Florida Board of Governors Approve Higher Cost for College Education
The average cost of tuition and fees for undergraduates at Florida's 11 public universities is going up 15 percent, the maximum amount allowed by law, thanks to a decision by the Board of Governors.
The Board wrapped up a two day meeting at the University of South Florida Thursday by adding a 7 percent tuition increase to the 8 percent raise already ordered by the Legislature.
For the upcoming school year, students will pay between 21 and 32 dollars more per credit hour, depending on which school they attend. The statewide undergraduate tuition and fees total an average of just under 49-hundred dollars a year, about 27-hundred less than the national average. Florida ranks 48th out of the 50 states in terms of average tuition and fees.
Hector "Tico" Perez, chair of the Board's Budget committee, says that continued Legislative cuts to university funding have led to the increases.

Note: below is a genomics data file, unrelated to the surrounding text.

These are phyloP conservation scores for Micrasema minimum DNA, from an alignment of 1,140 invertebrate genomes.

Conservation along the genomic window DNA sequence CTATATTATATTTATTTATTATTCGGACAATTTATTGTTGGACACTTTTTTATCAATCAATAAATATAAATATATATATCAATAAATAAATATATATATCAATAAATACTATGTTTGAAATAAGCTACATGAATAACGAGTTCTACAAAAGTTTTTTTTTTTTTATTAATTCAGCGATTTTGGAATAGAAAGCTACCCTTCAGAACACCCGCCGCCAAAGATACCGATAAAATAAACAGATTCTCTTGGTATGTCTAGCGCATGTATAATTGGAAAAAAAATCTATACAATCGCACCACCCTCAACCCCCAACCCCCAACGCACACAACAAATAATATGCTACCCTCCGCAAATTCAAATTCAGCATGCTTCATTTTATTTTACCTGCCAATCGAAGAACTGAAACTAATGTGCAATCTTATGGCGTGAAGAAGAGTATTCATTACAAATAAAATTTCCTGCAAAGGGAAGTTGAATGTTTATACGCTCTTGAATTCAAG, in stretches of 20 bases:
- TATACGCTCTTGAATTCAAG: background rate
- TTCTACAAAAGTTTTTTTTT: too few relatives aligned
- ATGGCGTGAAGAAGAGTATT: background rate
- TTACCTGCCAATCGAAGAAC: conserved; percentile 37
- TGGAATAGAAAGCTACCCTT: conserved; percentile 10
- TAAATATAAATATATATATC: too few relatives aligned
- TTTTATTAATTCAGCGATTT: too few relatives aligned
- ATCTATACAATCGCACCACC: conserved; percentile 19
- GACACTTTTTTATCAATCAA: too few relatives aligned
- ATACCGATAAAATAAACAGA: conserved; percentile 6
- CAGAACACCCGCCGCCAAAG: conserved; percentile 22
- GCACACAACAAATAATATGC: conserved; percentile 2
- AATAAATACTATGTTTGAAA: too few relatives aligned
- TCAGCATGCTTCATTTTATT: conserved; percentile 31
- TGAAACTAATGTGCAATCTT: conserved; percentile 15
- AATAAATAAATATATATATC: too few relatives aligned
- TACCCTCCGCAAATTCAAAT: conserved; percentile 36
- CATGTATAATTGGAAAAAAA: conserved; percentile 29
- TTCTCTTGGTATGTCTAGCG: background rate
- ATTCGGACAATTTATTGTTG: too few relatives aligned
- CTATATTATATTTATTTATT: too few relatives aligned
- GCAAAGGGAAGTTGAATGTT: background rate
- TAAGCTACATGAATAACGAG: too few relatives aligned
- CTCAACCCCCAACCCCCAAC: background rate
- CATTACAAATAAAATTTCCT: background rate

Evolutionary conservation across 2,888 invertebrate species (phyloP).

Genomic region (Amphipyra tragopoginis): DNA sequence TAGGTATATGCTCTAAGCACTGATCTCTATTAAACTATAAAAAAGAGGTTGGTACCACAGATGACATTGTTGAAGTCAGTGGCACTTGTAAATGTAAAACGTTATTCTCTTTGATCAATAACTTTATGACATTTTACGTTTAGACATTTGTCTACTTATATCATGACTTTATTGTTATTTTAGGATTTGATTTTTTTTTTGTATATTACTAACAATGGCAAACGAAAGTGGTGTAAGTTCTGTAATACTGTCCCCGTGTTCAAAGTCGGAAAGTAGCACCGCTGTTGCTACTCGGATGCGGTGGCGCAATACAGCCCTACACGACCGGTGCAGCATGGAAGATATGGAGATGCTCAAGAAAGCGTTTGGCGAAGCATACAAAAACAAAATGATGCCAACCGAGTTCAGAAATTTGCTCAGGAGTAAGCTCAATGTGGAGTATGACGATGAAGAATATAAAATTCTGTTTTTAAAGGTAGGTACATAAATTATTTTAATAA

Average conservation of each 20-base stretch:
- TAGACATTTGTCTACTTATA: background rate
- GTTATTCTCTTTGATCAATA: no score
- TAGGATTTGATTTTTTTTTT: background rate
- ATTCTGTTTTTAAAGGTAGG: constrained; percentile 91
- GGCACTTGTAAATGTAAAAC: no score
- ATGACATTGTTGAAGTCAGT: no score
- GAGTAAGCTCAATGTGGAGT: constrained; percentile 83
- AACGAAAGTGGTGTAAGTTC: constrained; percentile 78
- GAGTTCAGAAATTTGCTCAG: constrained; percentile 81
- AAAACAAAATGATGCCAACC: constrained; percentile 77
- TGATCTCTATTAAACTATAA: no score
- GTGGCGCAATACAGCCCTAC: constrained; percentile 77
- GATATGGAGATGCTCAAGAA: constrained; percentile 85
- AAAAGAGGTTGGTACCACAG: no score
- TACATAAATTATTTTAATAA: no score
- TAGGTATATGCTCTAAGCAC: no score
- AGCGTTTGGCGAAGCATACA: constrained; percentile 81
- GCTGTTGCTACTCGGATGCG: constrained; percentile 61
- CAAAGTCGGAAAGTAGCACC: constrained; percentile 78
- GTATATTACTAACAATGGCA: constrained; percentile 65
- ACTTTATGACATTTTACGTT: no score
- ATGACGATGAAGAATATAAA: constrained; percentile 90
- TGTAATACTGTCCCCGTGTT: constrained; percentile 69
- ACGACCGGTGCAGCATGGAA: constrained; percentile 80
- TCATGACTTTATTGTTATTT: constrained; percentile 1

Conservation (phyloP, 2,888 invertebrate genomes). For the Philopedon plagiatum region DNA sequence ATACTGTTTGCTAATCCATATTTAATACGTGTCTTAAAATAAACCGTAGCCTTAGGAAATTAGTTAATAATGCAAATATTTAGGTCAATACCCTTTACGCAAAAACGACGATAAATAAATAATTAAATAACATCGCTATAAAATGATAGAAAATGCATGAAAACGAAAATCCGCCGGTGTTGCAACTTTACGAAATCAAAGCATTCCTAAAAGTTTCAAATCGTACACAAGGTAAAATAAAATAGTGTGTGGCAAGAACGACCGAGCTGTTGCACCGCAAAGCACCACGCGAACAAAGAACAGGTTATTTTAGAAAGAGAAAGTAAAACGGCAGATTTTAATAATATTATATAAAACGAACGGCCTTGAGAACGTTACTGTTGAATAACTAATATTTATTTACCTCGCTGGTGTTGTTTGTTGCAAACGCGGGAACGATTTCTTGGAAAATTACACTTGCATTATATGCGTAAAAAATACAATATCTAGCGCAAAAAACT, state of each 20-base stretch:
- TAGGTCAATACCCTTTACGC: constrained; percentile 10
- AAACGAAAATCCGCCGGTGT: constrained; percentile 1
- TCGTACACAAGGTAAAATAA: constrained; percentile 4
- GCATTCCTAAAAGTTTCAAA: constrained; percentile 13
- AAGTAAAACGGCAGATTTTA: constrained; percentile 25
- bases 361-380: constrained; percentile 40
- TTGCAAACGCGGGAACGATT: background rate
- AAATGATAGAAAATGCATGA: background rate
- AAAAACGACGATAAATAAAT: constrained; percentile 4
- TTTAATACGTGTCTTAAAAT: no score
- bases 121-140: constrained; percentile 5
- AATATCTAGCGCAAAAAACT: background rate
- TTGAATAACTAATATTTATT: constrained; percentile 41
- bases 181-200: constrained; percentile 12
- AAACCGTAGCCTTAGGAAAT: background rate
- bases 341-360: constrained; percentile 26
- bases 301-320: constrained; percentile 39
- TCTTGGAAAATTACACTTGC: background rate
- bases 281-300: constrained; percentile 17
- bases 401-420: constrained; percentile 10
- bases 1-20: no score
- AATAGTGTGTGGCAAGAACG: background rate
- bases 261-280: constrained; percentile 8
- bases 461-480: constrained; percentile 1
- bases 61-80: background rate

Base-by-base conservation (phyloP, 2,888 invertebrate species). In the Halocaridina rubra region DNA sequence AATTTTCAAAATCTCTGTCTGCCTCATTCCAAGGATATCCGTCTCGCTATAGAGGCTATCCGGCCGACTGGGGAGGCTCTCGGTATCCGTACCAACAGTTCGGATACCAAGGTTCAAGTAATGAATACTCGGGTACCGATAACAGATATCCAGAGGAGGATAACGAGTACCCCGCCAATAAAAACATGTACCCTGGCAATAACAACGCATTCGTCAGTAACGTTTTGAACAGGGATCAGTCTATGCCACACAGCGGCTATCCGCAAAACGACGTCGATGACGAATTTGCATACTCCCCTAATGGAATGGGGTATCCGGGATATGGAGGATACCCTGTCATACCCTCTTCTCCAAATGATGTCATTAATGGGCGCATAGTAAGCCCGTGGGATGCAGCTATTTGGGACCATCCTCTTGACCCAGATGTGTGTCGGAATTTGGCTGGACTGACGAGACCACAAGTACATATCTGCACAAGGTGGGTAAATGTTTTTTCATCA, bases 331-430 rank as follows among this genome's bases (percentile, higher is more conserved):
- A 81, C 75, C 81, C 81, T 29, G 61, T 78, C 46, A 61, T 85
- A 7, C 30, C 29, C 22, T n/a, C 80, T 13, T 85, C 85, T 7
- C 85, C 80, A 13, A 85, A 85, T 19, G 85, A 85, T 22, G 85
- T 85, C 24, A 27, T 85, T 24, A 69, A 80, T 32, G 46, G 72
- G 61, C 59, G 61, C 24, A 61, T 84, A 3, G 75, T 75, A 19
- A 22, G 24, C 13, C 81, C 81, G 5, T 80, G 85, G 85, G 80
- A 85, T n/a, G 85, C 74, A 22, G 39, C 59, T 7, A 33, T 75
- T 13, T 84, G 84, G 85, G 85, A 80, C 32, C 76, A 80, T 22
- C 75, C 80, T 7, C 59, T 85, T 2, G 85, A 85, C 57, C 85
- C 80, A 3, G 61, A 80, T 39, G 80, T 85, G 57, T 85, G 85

"After five consecutive years of reducing state appropriations, at this point in time, there is not that much left to cut out of the budgets," Perez said, shortly before the committee voted on the proposed increases.
"I think our universities have done a great job of trimming the fat and making due with they can, but as I said last year, at this point in time, we have stopped trimming the fat, and now we're starting to sever bone, and we need to put a stop to this as much as possible."
But Michael Long, the student representative on the Board, says along with other moves, the increase has the cost of education skyrocketing.
"With a twenty percent cut in Bright Futures this year, and the looming predicted cut in Pell Grants, it's going to be much, much greater to students" said Long, who added that when those cuts and the tuition increases are combined, he'll have to pay almost two-thousand dollars more for school this year.
Long, a second-year environmental policy student at New College of Florida, voted against differential requests for Florida Gulf Coast University and the University of North Florida in support of their student body presidents, who opposed the hikes.
The last time Florida did not raise tuition statewide was the 1995-96 school year.
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